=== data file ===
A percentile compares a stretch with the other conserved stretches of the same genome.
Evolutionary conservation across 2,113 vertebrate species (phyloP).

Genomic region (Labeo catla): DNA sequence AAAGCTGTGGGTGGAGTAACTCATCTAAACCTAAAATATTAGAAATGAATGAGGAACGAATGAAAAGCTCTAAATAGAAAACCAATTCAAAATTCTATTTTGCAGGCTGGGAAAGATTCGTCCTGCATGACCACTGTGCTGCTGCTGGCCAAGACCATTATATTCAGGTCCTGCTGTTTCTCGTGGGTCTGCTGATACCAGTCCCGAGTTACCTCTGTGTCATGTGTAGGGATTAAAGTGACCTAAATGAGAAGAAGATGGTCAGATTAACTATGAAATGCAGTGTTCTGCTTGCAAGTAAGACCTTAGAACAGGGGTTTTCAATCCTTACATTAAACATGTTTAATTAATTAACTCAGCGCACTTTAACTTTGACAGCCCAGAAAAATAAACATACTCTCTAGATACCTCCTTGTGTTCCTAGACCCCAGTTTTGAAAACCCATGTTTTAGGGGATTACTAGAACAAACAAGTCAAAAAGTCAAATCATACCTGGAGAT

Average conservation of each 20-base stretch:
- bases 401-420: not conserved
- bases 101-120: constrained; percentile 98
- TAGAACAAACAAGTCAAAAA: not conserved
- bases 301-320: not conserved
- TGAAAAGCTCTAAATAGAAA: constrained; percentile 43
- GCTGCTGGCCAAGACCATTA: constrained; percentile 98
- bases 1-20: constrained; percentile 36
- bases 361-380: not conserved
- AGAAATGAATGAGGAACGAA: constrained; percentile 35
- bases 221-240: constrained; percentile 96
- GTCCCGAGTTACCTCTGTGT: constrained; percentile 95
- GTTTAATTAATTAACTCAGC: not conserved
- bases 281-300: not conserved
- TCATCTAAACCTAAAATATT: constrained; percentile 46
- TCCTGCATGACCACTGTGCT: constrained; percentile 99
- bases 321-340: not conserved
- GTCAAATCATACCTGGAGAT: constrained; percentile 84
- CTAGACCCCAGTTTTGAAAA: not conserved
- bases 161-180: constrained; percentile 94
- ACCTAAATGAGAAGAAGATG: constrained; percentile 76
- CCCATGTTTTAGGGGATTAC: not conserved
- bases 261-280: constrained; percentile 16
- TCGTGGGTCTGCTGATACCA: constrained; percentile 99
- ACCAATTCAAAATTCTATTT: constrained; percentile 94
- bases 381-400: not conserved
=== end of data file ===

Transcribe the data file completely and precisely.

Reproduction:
A percentile compares a stretch with the other conserved stretches of the same genome.
Evolutionary conservation across 2,113 vertebrate species (phyloP).

Genomic region (Labeo catla): DNA sequence AAAGCTGTGGGTGGAGTAACTCATCTAAACCTAAAATATTAGAAATGAATGAGGAACGAATGAAAAGCTCTAAATAGAAAACCAATTCAAAATTCTATTTTGCAGGCTGGGAAAGATTCGTCCTGCATGACCACTGTGCTGCTGCTGGCCAAGACCATTATATTCAGGTCCTGCTGTTTCTCGTGGGTCTGCTGATACCAGTCCCGAGTTACCTCTGTGTCATGTGTAGGGATTAAAGTGACCTAAATGAGAAGAAGATGGTCAGATTAACTATGAAATGCAGTGTTCTGCTTGCAAGTAAGACCTTAGAACAGGGGTTTTCAATCCTTACATTAAACATGTTTAATTAATTAACTCAGCGCACTTTAACTTTGACAGCCCAGAAAAATAAACATACTCTCTAGATACCTCCTTGTGTTCCTAGACCCCAGTTTTGAAAACCCATGTTTTAGGGGATTACTAGAACAAACAAGTCAAAAAGTCAAATCATACCTGGAGAT

Average conservation of each 20-base stretch:
- bases 401-420: not conserved
- bases 101-120: constrained; percentile 98
- TAGAACAAACAAGTCAAAAA: not conserved
- bases 301-320: not conserved
- TGAAAAGCTCTAAATAGAAA: constrained; percentile 43
- GCTGCTGGCCAAGACCATTA: constrained; percentile 98
- bases 1-20: constrained; percentile 36
- bases 361-380: not conserved
- AGAAATGAATGAGGAACGAA: constrained; percentile 35
- bases 221-240: constrained; percentile 96
- GTCCCGAGTTACCTCTGTGT: constrained; percentile 95
- GTTTAATTAATTAACTCAGC: not conserved
- bases 281-300: not conserved
- TCATCTAAACCTAAAATATT: constrained; percentile 46
- TCCTGCATGACCACTGTGCT: constrained; percentile 99
- bases 321-340: not conserved
- GTCAAATCATACCTGGAGAT: constrained; percentile 84
- CTAGACCCCAGTTTTGAAAA: not conserved
- bases 161-180: constrained; percentile 94
- ACCTAAATGAGAAGAAGATG: constrained; percentile 76
- CCCATGTTTTAGGGGATTAC: not conserved
- bases 261-280: constrained; percentile 16
- TCGTGGGTCTGCTGATACCA: constrained; percentile 99
- ACCAATTCAAAATTCTATTT: constrained; percentile 94
- bases 381-400: not conserved